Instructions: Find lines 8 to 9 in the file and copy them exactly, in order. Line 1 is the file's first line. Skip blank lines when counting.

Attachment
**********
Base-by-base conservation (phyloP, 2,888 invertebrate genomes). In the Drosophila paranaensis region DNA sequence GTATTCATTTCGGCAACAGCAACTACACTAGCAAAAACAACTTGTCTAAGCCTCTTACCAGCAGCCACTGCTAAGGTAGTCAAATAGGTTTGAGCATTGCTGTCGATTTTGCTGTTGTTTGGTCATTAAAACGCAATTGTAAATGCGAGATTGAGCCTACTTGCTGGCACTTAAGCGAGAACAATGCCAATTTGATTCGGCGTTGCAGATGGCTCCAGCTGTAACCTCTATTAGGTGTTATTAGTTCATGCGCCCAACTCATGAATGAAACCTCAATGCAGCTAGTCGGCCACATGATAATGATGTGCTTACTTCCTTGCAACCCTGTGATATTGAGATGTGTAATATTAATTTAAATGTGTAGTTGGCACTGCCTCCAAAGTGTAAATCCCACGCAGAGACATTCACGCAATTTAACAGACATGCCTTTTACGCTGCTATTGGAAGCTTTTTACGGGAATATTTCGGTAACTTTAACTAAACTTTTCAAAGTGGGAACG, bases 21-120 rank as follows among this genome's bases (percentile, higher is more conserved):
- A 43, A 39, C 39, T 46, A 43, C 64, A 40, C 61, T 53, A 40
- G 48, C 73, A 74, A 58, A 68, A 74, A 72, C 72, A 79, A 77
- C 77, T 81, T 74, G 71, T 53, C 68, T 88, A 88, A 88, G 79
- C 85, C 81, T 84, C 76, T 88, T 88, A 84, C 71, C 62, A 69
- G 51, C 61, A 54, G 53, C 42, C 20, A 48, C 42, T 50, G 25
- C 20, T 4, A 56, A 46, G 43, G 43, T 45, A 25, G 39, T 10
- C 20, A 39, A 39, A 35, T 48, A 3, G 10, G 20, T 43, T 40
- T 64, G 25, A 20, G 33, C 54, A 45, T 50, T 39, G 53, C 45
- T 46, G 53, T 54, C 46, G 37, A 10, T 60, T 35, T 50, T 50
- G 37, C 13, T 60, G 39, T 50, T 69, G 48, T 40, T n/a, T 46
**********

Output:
- C 20, A 39, A 39, A 35, T 48, A 3, G 10, G 20, T 43, T 40
- T 64, G 25, A 20, G 33, C 54, A 45, T 50, T 39, G 53, C 45